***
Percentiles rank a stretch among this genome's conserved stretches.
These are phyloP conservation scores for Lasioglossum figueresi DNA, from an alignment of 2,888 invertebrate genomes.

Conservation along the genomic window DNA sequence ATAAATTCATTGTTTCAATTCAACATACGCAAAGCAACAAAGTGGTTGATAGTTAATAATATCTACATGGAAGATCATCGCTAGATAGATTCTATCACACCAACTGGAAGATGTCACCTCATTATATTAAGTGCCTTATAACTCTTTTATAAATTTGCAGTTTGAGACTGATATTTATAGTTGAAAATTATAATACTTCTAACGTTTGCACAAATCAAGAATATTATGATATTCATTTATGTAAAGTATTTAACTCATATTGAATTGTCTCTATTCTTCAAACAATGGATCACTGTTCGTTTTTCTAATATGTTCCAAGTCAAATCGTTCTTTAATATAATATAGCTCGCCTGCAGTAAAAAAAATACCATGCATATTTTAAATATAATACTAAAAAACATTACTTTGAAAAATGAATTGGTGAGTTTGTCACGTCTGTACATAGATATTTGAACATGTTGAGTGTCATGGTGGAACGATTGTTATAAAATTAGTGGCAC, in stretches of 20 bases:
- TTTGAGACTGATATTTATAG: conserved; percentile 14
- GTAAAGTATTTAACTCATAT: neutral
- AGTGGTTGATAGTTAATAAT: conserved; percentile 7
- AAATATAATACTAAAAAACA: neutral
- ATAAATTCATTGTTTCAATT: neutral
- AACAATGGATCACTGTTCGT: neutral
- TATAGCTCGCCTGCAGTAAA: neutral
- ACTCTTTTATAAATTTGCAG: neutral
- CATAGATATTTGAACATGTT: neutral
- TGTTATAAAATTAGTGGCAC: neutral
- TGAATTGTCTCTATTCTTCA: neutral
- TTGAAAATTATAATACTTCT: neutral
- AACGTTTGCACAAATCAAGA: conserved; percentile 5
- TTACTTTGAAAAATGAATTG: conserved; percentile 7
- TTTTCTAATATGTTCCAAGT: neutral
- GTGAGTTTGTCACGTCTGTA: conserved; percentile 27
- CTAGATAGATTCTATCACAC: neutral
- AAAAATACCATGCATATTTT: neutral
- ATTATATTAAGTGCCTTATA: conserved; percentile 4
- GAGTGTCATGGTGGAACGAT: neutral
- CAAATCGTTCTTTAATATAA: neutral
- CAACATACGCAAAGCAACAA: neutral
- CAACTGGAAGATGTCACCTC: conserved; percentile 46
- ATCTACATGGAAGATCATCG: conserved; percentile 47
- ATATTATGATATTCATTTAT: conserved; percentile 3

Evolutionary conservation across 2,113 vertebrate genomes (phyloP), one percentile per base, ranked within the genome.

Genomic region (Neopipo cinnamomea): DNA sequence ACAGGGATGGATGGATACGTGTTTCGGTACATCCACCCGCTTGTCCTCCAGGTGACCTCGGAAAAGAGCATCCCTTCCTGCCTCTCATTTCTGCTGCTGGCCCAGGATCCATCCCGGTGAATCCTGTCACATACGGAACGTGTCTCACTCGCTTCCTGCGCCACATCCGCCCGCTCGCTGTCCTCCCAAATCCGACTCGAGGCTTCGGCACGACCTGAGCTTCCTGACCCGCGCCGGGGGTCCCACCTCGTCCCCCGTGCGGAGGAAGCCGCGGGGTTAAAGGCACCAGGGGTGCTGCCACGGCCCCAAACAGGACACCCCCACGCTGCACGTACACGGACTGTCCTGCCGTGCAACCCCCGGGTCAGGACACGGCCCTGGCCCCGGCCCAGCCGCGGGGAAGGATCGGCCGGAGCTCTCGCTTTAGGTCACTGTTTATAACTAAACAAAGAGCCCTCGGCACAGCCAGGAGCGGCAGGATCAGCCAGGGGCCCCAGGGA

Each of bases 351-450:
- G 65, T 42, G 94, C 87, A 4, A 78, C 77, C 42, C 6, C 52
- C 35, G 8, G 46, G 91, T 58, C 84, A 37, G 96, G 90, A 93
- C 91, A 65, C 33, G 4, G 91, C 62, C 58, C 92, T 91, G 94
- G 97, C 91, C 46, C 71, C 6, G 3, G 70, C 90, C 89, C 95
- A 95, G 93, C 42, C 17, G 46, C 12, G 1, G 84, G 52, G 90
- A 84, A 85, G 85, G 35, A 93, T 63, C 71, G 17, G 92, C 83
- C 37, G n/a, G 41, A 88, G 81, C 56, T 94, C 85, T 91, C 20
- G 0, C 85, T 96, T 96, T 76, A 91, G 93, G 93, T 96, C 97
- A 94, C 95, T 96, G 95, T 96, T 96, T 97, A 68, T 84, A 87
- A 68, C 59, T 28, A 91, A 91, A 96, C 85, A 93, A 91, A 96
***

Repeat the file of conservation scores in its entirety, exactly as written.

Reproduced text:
Percentiles rank a stretch among this genome's conserved stretches.
These are phyloP conservation scores for Lasioglossum figueresi DNA, from an alignment of 2,888 invertebrate genomes.

Conservation along the genomic window DNA sequence ATAAATTCATTGTTTCAATTCAACATACGCAAAGCAACAAAGTGGTTGATAGTTAATAATATCTACATGGAAGATCATCGCTAGATAGATTCTATCACACCAACTGGAAGATGTCACCTCATTATATTAAGTGCCTTATAACTCTTTTATAAATTTGCAGTTTGAGACTGATATTTATAGTTGAAAATTATAATACTTCTAACGTTTGCACAAATCAAGAATATTATGATATTCATTTATGTAAAGTATTTAACTCATATTGAATTGTCTCTATTCTTCAAACAATGGATCACTGTTCGTTTTTCTAATATGTTCCAAGTCAAATCGTTCTTTAATATAATATAGCTCGCCTGCAGTAAAAAAAATACCATGCATATTTTAAATATAATACTAAAAAACATTACTTTGAAAAATGAATTGGTGAGTTTGTCACGTCTGTACATAGATATTTGAACATGTTGAGTGTCATGGTGGAACGATTGTTATAAAATTAGTGGCAC, in stretches of 20 bases:
- TTTGAGACTGATATTTATAG: conserved; percentile 14
- GTAAAGTATTTAACTCATAT: neutral
- AGTGGTTGATAGTTAATAAT: conserved; percentile 7
- AAATATAATACTAAAAAACA: neutral
- ATAAATTCATTGTTTCAATT: neutral
- AACAATGGATCACTGTTCGT: neutral
- TATAGCTCGCCTGCAGTAAA: neutral
- ACTCTTTTATAAATTTGCAG: neutral
- CATAGATATTTGAACATGTT: neutral
- TGTTATAAAATTAGTGGCAC: neutral
- TGAATTGTCTCTATTCTTCA: neutral
- TTGAAAATTATAATACTTCT: neutral
- AACGTTTGCACAAATCAAGA: conserved; percentile 5
- TTACTTTGAAAAATGAATTG: conserved; percentile 7
- TTTTCTAATATGTTCCAAGT: neutral
- GTGAGTTTGTCACGTCTGTA: conserved; percentile 27
- CTAGATAGATTCTATCACAC: neutral
- AAAAATACCATGCATATTTT: neutral
- ATTATATTAAGTGCCTTATA: conserved; percentile 4
- GAGTGTCATGGTGGAACGAT: neutral
- CAAATCGTTCTTTAATATAA: neutral
- CAACATACGCAAAGCAACAA: neutral
- CAACTGGAAGATGTCACCTC: conserved; percentile 46
- ATCTACATGGAAGATCATCG: conserved; percentile 47
- ATATTATGATATTCATTTAT: conserved; percentile 3

Evolutionary conservation across 2,113 vertebrate genomes (phyloP), one percentile per base, ranked within the genome.

Genomic region (Neopipo cinnamomea): DNA sequence ACAGGGATGGATGGATACGTGTTTCGGTACATCCACCCGCTTGTCCTCCAGGTGACCTCGGAAAAGAGCATCCCTTCCTGCCTCTCATTTCTGCTGCTGGCCCAGGATCCATCCCGGTGAATCCTGTCACATACGGAACGTGTCTCACTCGCTTCCTGCGCCACATCCGCCCGCTCGCTGTCCTCCCAAATCCGACTCGAGGCTTCGGCACGACCTGAGCTTCCTGACCCGCGCCGGGGGTCCCACCTCGTCCCCCGTGCGGAGGAAGCCGCGGGGTTAAAGGCACCAGGGGTGCTGCCACGGCCCCAAACAGGACACCCCCACGCTGCACGTACACGGACTGTCCTGCCGTGCAACCCCCGGGTCAGGACACGGCCCTGGCCCCGGCCCAGCCGCGGGGAAGGATCGGCCGGAGCTCTCGCTTTAGGTCACTGTTTATAACTAAACAAAGAGCCCTCGGCACAGCCAGGAGCGGCAGGATCAGCCAGGGGCCCCAGGGA

Each of bases 351-450:
- G 65, T 42, G 94, C 87, A 4, A 78, C 77, C 42, C 6, C 52
- C 35, G 8, G 46, G 91, T 58, C 84, A 37, G 96, G 90, A 93
- C 91, A 65, C 33, G 4, G 91, C 62, C 58, C 92, T 91, G 94
- G 97, C 91, C 46, C 71, C 6, G 3, G 70, C 90, C 89, C 95
- A 95, G 93, C 42, C 17, G 46, C 12, G 1, G 84, G 52, G 90
- A 84, A 85, G 85, G 35, A 93, T 63, C 71, G 17, G 92, C 83
- C 37, G n/a, G 41, A 88, G 81, C 56, T 94, C 85, T 91, C 20
- G 0, C 85, T 96, T 96, T 76, A 91, G 93, G 93, T 96, C 97
- A 94, C 95, T 96, G 95, T 96, T 96, T 97, A 68, T 84, A 87
- A 68, C 59, T 28, A 91, A 91, A 96, C 85, A 93, A 91, A 96